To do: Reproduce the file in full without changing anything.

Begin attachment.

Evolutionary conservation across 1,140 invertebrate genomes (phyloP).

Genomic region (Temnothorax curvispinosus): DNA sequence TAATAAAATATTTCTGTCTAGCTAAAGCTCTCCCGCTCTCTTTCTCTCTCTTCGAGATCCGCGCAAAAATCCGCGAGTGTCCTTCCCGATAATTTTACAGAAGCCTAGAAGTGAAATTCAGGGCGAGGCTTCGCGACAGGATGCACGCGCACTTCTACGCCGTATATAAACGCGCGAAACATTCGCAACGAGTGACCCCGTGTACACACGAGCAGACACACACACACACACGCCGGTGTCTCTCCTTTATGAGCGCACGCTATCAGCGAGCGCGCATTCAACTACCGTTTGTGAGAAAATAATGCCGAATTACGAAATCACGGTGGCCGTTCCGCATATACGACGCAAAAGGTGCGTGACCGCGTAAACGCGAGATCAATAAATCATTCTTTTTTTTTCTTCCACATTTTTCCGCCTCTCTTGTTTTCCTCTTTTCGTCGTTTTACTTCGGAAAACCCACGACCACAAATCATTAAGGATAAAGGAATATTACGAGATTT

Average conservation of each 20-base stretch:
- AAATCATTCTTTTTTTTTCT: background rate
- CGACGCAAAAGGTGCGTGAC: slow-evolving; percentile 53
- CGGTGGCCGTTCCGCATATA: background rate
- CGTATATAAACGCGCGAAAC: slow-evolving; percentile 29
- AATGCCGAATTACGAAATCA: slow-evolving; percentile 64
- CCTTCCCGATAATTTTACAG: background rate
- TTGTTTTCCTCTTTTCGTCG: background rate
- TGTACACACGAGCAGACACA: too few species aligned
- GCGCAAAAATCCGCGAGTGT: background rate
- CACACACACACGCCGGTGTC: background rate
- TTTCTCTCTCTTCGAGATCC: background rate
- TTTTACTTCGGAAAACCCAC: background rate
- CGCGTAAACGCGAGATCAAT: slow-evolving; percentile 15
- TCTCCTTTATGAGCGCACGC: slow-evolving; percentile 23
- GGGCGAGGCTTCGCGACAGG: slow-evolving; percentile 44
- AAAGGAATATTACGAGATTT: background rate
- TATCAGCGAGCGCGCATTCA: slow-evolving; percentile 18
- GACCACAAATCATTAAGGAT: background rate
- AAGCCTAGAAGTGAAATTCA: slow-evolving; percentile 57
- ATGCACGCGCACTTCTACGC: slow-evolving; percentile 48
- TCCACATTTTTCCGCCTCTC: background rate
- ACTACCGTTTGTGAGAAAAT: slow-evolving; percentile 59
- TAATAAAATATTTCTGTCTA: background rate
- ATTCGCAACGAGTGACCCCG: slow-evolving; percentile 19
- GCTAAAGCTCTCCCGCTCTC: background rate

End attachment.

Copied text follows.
Evolutionary conservation across 1,140 invertebrate genomes (phyloP).

Genomic region (Temnothorax curvispinosus): DNA sequence TAATAAAATATTTCTGTCTAGCTAAAGCTCTCCCGCTCTCTTTCTCTCTCTTCGAGATCCGCGCAAAAATCCGCGAGTGTCCTTCCCGATAATTTTACAGAAGCCTAGAAGTGAAATTCAGGGCGAGGCTTCGCGACAGGATGCACGCGCACTTCTACGCCGTATATAAACGCGCGAAACATTCGCAACGAGTGACCCCGTGTACACACGAGCAGACACACACACACACACGCCGGTGTCTCTCCTTTATGAGCGCACGCTATCAGCGAGCGCGCATTCAACTACCGTTTGTGAGAAAATAATGCCGAATTACGAAATCACGGTGGCCGTTCCGCATATACGACGCAAAAGGTGCGTGACCGCGTAAACGCGAGATCAATAAATCATTCTTTTTTTTTCTTCCACATTTTTCCGCCTCTCTTGTTTTCCTCTTTTCGTCGTTTTACTTCGGAAAACCCACGACCACAAATCATTAAGGATAAAGGAATATTACGAGATTT

Average conservation of each 20-base stretch:
- AAATCATTCTTTTTTTTTCT: background rate
- CGACGCAAAAGGTGCGTGAC: slow-evolving; percentile 53
- CGGTGGCCGTTCCGCATATA: background rate
- CGTATATAAACGCGCGAAAC: slow-evolving; percentile 29
- AATGCCGAATTACGAAATCA: slow-evolving; percentile 64
- CCTTCCCGATAATTTTACAG: background rate
- TTGTTTTCCTCTTTTCGTCG: background rate
- TGTACACACGAGCAGACACA: too few species aligned
- GCGCAAAAATCCGCGAGTGT: background rate
- CACACACACACGCCGGTGTC: background rate
- TTTCTCTCTCTTCGAGATCC: background rate
- TTTTACTTCGGAAAACCCAC: background rate
- CGCGTAAACGCGAGATCAAT: slow-evolving; percentile 15
- TCTCCTTTATGAGCGCACGC: slow-evolving; percentile 23
- GGGCGAGGCTTCGCGACAGG: slow-evolving; percentile 44
- AAAGGAATATTACGAGATTT: background rate
- TATCAGCGAGCGCGCATTCA: slow-evolving; percentile 18
- GACCACAAATCATTAAGGAT: background rate
- AAGCCTAGAAGTGAAATTCA: slow-evolving; percentile 57
- ATGCACGCGCACTTCTACGC: slow-evolving; percentile 48
- TCCACATTTTTCCGCCTCTC: background rate
- ACTACCGTTTGTGAGAAAAT: slow-evolving; percentile 59
- TAATAAAATATTTCTGTCTA: background rate
- ATTCGCAACGAGTGACCCCG: slow-evolving; percentile 19
- GCTAAAGCTCTCCCGCTCTC: background rate